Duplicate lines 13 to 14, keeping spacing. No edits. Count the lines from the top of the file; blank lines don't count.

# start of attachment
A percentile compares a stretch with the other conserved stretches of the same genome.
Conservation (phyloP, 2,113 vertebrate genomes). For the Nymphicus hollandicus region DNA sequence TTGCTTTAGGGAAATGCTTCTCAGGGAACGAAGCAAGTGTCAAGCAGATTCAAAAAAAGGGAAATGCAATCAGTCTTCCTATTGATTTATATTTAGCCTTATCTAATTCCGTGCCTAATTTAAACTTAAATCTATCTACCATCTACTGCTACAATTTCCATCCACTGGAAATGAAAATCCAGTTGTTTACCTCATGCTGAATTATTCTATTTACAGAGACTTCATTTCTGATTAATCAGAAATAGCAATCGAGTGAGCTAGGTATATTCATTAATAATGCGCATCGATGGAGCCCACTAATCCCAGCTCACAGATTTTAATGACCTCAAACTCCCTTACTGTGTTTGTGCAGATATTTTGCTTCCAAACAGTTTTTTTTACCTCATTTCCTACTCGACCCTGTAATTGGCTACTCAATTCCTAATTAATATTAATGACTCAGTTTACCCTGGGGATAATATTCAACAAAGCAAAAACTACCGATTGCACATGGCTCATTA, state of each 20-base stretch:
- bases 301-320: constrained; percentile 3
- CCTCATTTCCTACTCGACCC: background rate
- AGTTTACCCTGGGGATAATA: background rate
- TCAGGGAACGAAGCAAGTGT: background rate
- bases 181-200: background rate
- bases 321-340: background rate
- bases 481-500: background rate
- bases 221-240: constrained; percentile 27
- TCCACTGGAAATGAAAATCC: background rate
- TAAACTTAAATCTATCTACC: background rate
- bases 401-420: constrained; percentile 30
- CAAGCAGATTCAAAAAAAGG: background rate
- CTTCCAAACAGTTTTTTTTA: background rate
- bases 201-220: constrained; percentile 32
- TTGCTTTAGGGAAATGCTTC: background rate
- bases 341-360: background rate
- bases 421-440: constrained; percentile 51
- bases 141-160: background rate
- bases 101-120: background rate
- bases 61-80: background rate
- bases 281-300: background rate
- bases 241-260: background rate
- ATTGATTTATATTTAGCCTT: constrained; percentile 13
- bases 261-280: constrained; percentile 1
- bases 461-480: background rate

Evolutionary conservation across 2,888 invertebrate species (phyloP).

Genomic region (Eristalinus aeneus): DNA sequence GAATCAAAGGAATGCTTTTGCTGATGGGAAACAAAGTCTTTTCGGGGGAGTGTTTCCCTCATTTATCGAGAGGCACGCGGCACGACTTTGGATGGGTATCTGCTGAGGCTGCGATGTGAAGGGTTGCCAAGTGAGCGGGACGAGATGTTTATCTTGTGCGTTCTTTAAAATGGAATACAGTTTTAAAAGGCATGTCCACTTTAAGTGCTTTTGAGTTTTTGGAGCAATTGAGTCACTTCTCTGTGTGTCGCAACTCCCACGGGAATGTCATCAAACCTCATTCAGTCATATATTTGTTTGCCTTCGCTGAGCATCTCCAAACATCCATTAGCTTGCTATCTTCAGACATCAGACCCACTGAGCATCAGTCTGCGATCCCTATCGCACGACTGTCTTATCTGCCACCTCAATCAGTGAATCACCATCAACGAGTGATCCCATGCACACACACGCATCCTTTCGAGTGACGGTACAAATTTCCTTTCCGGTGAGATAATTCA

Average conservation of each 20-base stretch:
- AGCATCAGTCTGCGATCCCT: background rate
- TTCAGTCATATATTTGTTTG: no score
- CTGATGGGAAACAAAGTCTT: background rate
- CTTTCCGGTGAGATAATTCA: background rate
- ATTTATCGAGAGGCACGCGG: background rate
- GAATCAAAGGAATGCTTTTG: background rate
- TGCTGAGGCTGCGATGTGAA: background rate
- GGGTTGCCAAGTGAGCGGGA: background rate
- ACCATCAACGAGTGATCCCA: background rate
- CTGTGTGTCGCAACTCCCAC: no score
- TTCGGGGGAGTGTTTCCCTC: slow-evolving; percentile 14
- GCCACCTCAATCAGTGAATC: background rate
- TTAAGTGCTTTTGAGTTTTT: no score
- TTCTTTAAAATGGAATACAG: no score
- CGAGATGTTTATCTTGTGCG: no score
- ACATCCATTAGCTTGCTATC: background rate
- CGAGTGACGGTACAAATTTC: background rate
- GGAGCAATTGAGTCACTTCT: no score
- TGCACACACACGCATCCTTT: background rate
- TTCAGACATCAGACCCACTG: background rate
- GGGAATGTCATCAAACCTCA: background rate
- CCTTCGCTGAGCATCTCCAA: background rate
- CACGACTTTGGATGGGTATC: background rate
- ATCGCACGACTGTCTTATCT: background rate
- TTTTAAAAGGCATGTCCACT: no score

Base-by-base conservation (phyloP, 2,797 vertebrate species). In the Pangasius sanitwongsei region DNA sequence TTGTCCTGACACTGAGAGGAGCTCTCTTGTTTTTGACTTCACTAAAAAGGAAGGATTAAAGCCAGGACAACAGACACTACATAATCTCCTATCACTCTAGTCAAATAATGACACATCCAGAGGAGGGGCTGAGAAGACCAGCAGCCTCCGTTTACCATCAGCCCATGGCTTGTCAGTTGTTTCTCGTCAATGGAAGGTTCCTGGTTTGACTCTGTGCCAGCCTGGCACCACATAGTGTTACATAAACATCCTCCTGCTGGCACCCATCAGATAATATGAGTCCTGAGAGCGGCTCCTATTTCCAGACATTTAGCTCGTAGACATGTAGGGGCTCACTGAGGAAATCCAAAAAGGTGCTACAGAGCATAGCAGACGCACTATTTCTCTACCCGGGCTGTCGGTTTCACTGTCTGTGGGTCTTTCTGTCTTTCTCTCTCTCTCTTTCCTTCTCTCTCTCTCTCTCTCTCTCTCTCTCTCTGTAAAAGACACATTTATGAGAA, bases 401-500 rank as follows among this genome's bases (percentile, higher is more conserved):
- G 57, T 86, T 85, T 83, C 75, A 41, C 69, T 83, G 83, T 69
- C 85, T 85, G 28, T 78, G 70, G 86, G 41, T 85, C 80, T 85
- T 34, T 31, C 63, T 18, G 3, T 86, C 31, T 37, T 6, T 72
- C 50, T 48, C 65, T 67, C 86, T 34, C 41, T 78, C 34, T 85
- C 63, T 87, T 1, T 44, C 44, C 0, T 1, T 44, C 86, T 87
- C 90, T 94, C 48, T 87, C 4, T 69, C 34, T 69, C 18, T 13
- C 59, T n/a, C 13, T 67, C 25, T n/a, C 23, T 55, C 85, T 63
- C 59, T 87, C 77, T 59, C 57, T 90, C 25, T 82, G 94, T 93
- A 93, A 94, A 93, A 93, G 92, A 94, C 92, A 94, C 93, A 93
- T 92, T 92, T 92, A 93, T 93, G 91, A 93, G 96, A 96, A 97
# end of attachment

- bases 401-420: constrained; percentile 30
- CAAGCAGATTCAAAAAAAGG: background rate